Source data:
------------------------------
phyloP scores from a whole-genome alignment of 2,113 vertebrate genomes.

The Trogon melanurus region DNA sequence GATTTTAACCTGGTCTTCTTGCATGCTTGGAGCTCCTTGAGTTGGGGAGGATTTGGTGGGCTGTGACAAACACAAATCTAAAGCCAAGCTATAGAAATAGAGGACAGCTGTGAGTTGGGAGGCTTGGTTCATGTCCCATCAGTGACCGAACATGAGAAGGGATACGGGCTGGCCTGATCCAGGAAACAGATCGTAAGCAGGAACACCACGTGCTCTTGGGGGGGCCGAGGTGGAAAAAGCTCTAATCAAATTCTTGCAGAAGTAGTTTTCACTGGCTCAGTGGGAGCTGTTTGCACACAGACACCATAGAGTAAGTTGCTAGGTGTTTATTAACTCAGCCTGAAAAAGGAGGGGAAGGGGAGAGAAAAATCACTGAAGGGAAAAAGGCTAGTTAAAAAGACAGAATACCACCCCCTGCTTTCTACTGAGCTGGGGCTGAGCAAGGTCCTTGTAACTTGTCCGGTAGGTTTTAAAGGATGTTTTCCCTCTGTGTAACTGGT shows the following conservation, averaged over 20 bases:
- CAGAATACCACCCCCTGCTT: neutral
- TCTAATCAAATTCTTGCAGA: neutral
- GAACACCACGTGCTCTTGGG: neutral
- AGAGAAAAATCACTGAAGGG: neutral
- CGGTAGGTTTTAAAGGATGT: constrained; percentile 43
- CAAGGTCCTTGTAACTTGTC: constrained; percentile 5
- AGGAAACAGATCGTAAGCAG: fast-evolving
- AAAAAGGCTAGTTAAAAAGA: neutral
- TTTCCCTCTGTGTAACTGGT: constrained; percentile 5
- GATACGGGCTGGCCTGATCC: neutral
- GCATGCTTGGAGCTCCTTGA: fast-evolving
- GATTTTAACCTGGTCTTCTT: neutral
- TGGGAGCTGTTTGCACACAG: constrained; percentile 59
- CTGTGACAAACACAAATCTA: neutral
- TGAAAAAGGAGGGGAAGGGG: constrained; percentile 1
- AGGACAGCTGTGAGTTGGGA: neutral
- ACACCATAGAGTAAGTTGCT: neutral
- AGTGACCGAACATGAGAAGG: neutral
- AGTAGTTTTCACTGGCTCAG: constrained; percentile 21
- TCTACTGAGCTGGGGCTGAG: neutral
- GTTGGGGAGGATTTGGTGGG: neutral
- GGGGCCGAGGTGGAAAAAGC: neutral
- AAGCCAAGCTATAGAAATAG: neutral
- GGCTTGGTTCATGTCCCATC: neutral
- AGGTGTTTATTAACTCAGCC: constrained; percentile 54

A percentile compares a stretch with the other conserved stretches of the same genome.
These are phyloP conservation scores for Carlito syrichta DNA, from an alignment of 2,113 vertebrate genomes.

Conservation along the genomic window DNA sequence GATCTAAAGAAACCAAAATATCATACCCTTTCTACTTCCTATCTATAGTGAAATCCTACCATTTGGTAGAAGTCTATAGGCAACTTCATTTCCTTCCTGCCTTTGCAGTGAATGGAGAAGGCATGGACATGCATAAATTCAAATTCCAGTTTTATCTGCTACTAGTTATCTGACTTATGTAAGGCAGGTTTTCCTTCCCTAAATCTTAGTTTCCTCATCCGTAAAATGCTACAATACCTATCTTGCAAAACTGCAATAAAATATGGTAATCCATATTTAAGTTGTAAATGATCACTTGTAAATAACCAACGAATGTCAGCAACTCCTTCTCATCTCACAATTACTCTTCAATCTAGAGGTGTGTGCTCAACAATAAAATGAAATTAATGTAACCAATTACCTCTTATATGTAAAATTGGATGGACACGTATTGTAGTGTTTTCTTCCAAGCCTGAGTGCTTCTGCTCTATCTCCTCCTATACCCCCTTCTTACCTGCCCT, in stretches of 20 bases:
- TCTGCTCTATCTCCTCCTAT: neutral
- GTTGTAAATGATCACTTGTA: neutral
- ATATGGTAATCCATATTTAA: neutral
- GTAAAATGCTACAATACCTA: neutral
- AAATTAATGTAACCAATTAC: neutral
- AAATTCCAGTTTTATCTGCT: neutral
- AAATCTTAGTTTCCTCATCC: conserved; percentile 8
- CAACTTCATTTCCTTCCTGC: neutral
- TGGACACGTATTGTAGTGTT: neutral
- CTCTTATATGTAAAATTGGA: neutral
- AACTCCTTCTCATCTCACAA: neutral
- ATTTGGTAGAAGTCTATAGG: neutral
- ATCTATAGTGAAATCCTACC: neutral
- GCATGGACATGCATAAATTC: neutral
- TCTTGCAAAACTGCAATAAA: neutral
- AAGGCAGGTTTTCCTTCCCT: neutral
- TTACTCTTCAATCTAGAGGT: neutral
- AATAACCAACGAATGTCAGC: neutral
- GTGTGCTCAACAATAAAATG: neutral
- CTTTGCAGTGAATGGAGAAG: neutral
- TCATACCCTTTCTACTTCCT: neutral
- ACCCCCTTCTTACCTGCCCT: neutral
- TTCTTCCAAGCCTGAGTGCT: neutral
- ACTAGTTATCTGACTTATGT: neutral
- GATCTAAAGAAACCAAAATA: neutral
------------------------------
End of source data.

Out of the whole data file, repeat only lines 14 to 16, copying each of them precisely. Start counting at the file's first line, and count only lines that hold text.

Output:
- GATTTTAACCTGGTCTTCTT: neutral
- TGGGAGCTGTTTGCACACAG: constrained; percentile 59
- CTGTGACAAACACAAATCTA: neutral